Following its buy-out of solid-state storage maker Texas Memory Systems (TMS) last fall, IBM today said it plans to make a $1 billion (£651 million) investment in flash development, a new line of all-flash appliances, and announced a flash deal with Sprint Nextel.
"The economics and performance of flash are at a point where the technology can have a revolutionary impact on enterprises, especially for transaction-intensive applications," said Ambuj Goyal, IBM's general manager of systems storage. "The confluence of Big Data, social, mobile and cloud technologies is creating an environment in the enterprise that demands faster, more efficient, access to business insights, and flash can provide that access quickly."
IBM said it is investing $1 billion in research and development to design, create and integrate new flash-based products in its expanding portfolio of servers, storage systems and middleware.
Big Blue also announced the availability of the IBM FlashSystem line of all-Flash storage appliances, which are based on the technology it acquired from Texas Memory Systems.
The IBM FlashSystem line includes the FlashSystem 720 and FlashSystem 820 arrays. The FlashSystems are 1U (1.75-in high) rack-mounted arrays that are up to 20 times faster than similar-sized arrays with spinning hard drives. The arrays can store up to 24TB of data.
IBM's FlashSystem 820 and IBM FlashSystem 720 are designed to speed up the performance of multiple enterprise-class applications, including online transaction processing and online analytical processing databases, virtual desktop infrastructures, technical computing applications and cloud-scale infrastructures.
The FlashSystem 820 and FlashSystem 720 boast sub-100 microsecond data access times.
"With these low latencies, the storage disk layer can operate at speeds comparable to those of the CPUs, DRAM, networks and buses in the I/O data path," IBM said.
The company also said it plans to incorporate TMS products into IBM's PureSystems prepackaged hardware systems, as well as into other storage, server and software product lines.
Solid-state technologies will become a core component of its Smarter Storage line of storage systems, said Brian Truskowski, IBM general manager of systems storage and networking.
Solid-state memory vendor Fusion-io is among more than a half-dozen companies selling NAND flash PCIe cards for servers and storage arrays. The company has also been working on software development kits and hardware products that will eventually allow its NAND flash cards to be used as system memory and mass storage in the same way SNIA's specifications will for the industry at large.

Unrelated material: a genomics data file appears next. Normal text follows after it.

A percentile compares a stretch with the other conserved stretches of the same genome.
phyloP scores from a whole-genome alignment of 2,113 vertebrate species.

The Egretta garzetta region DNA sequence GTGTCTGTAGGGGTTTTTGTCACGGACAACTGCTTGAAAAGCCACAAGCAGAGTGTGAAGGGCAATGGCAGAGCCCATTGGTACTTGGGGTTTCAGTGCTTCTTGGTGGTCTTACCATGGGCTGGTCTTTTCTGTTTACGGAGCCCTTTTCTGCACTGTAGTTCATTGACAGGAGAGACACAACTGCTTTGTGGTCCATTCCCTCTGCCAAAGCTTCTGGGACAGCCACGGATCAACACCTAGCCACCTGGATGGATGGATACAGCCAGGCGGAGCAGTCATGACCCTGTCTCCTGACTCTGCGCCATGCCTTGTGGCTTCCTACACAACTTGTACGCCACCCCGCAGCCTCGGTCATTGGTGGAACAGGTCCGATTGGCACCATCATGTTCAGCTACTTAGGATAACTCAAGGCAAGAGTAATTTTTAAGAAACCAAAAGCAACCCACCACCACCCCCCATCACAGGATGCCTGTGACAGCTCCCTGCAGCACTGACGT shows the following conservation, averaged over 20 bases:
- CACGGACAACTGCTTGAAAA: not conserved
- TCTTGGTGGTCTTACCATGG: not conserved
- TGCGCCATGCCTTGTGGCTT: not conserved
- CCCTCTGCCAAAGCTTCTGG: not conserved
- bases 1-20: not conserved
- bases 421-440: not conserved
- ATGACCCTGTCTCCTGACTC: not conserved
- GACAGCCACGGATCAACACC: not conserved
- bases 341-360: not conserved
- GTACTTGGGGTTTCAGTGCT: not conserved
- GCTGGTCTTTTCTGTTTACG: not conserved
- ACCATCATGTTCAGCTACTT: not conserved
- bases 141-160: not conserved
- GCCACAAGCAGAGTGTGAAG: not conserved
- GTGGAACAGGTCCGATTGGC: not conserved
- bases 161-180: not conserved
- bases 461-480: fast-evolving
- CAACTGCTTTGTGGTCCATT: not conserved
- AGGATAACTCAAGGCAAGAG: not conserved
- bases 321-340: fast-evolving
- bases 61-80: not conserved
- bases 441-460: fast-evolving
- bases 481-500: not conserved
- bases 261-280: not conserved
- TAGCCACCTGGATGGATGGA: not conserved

Among the large storage vendors in the marketplace, EMC has lead the way in offering a variety of both storage array-based and server-based flash products. NetApp has also released a number of flash-based products, including arrays with solid-state drives and all-flash appliances.
The new IBM FlashSystem joins the company's growing stable of all-flash and hybrid (disk/flash) arrays, which include IBM Storwize V7000, IBM System Storage DS8870, and the IBM XIV Storage System.
As part of its commitment to flash development, IBM today said it plans to open 12 Centers of Competency around the globe that will allow customers to run proof-of-concept scenarios with real-world data to measure the projected performance gains that can be achieved with IBM flash products.
"Clients will see first-hand how IBM flash solutions can provide real-time decision support for operational information, and help improve the performance of mission-critical workloads, such as credit card processing, stock exchange transactions, manufacturing and order processing systems," IBM said in a news release.
IBM is currently targeting Centers of Competency in China, France, Germany, India, Japan, Singapore, South America, the U.K., and the U.S to all be operational by the end of the year.
Sprint recently completed a deal with IBM to install nine flash storage systems in its data center, for a total of 150TB of additional storage. IBM said Sprint was looking to improve the performance and efficiency of its phone activation application.
In a statement, Sprint officials said this latest installation is part of the company's new strategy to move its most active data to all-flash storage systems.
Lucas Mearian covers storage, disaster recovery and business continuity, financial services infrastructure and health care IT for Computerworld. Follow Lucas on Twitter at @lucasmearian or subscribe to Lucas's RSS feed. His e-mail address is [email protected].
Read more about storage hardware in Computerworld's Storage Hardware Topic Center.